Longer axle pedals

I’m just curious and fresh from epiphany (disregard excessive enthusiasm if you find it here). I’ve long wrestled with a right knee issue that I could never resolve. At first it just felt funny. Then it became uncomfortable. And finally it matured into chronic pain, although nothing approaching excruciating. Over the years I’ve had at least four bicycle fits and gotten input from a few self-proclaimed specialists. Not once did anyone ever mention the option of trying longer axles. I came across an article on the internet that’s now at least 4 years old, written by Rick Shultz, that states a large number of riders he works with suffer from a wider stance that is being forced to fit into a narrow Q-factor dictated by equipment standards in the industry (caution: I’ve put a little spin of my own on that characterization of the article).

Do You Really Need Shoe Wedges, Or Is Your Q-Factor Too Narrow?

Anyhow, I just tried longer axles. And from what I’ve experienced so far, the wider Q-factor appears to be addressing the problem. Hallelujah! But I’ll still need to give it more time before I can draw any hard and fast conclusions.

Anyhow, I’m just wondering how many others in this community are riding longer axles. What drove you to make the change? Is it a small minority of us that benefit from a wider stance on the pedals? Or are there a lot out there? (Rick Shultz ventures to suggest there’s an anatomical difference between North Americans and Europeans, the latter group and region driving much of new bike technology given the historical significance of cycling there).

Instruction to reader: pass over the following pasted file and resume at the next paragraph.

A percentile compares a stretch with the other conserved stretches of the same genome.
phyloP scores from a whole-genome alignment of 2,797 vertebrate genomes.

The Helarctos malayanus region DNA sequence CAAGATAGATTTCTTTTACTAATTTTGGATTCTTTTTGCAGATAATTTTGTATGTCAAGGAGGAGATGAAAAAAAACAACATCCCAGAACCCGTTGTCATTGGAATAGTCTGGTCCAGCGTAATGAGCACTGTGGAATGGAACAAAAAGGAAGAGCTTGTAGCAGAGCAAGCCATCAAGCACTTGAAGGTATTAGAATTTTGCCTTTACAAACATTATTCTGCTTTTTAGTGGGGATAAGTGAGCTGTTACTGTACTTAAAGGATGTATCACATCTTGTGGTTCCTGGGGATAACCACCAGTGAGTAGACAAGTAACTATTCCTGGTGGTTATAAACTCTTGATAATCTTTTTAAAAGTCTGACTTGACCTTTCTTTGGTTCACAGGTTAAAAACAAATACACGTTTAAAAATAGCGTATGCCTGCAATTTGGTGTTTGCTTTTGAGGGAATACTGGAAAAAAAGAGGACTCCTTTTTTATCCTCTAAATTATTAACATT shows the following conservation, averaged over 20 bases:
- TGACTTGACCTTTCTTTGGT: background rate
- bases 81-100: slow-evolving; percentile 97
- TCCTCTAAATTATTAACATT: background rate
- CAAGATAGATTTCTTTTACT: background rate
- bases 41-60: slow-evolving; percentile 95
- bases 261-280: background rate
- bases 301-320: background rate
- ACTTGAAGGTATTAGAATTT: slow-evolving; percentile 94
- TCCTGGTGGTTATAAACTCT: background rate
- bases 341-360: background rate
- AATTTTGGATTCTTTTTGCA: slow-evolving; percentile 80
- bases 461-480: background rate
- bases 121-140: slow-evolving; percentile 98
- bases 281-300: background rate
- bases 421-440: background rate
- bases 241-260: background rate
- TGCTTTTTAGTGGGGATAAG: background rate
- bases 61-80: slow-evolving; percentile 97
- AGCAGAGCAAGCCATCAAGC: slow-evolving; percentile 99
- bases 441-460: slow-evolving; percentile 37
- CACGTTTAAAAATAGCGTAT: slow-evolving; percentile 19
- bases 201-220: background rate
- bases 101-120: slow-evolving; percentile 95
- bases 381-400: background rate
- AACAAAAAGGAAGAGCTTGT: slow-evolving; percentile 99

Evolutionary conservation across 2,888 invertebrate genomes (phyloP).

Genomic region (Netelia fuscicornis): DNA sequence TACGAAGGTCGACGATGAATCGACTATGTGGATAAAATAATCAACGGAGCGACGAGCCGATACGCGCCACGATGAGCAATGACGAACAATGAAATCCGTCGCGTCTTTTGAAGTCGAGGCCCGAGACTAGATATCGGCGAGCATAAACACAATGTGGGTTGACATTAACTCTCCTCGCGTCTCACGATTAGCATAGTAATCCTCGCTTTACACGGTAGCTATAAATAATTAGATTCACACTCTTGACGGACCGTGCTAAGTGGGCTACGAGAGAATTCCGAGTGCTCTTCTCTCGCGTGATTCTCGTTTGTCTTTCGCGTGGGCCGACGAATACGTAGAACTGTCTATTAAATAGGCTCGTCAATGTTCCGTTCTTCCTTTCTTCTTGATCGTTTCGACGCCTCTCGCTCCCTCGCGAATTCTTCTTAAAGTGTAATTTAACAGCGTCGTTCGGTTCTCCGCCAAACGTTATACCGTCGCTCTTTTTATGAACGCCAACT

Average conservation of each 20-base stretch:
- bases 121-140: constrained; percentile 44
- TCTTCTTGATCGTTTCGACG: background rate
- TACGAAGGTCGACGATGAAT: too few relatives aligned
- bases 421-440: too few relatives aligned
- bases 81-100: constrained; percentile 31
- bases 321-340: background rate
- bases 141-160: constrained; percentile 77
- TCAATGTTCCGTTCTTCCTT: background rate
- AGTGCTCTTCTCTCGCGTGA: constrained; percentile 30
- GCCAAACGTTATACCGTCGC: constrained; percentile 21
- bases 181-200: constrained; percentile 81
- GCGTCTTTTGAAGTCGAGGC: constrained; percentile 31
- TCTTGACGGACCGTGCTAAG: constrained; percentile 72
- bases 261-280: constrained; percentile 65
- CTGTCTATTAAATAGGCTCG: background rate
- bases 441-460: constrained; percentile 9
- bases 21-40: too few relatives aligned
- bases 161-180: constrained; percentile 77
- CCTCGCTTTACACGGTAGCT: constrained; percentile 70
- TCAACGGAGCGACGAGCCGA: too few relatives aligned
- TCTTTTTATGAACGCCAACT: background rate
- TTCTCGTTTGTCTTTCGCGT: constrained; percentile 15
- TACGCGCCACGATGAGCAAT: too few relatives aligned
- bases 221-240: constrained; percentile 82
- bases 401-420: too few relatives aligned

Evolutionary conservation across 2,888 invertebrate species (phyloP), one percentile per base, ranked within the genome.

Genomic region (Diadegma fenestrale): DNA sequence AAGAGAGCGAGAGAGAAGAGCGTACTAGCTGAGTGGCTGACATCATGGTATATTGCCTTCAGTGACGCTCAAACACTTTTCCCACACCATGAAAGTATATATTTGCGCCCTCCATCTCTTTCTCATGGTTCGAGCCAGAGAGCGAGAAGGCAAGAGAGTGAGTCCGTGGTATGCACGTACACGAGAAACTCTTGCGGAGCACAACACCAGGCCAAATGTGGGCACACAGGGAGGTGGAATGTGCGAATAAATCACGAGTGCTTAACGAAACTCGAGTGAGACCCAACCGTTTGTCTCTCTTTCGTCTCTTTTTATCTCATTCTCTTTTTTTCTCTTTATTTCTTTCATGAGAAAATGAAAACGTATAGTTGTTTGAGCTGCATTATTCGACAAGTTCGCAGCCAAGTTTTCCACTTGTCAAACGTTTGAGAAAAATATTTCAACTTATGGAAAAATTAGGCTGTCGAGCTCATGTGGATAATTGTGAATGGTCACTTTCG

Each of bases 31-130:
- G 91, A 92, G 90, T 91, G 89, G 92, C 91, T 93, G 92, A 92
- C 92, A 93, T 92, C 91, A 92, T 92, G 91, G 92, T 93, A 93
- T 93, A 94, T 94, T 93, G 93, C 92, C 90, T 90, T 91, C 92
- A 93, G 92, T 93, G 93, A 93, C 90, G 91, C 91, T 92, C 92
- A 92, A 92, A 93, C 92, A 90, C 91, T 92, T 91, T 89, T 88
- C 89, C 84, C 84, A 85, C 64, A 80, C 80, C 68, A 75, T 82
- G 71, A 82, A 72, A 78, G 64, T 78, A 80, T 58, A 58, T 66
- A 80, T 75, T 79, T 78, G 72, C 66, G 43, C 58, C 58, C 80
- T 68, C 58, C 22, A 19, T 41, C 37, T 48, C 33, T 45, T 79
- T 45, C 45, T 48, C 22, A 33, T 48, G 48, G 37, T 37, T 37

If you’re “industry typical” do you have any riding buddies that ride a pedal with longer axles? Thanks for any thoughts if you have them.

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I don’t, but my cleats are set up to the limit of how far they’ll go laterally, which increases the stance (Q-factor).

Also experimenting with an extra washer (you can do that to the tune of 2mm with Look design pedals, they’ve got a bit longer threaded bit than needed), but I’m not sure that’s needed / a good idea. That increases their Q factor from 53 to 55mm, while Shimano’s long axle will take you from 52 of the standard ones to 56.

Assioma power meter pedals are roughly between the standard Shimano and wide Shimano at 54mm.

I used (still have them btw) longer axles Speedplays on one of my bikes that had narrower cranks.

Since then, changing cranks + shoes that allow me to set the cleat more to the inside) + adding a 1 mm shim to each pedal saved me from getting another pair of longer axles.

I gained an extra mm on each side when I switched to Pwrlink Speedplays, and haven’t felt the need to remove the shims.

Speedplay used to be the go-to for pedal related fit issues. I have cleats pushed in (= shoes out) to the max. I have just received some ‘after market’ axles for my Speedplay Zeros which are 6mm longer, to give me back some adjustability in cleat position and get my foot back over the centre of the pedal. As a side benefit some improved heel clearance on the chainstays too - maybe.
I have a turned-out natural foot position and the sign of trouble is a feeling of pressure on the outside of my knee. Might be an indicator for anyone else who is experiencing this fit issue.
Just reading the article again - knees flicking out at the top of the pedal stroke can also be due to reduced range of motion in the hip joint, suggesting shorter cranks rather than longer pedal axles!

I’ve got 4mm longer axles in my DA SPD-SL pedals. Irrespective of axle length, I still have valgus tilt for one foot and varus tilt for the other.

I went to a 167.5mm crank length some years back. Good point to make here.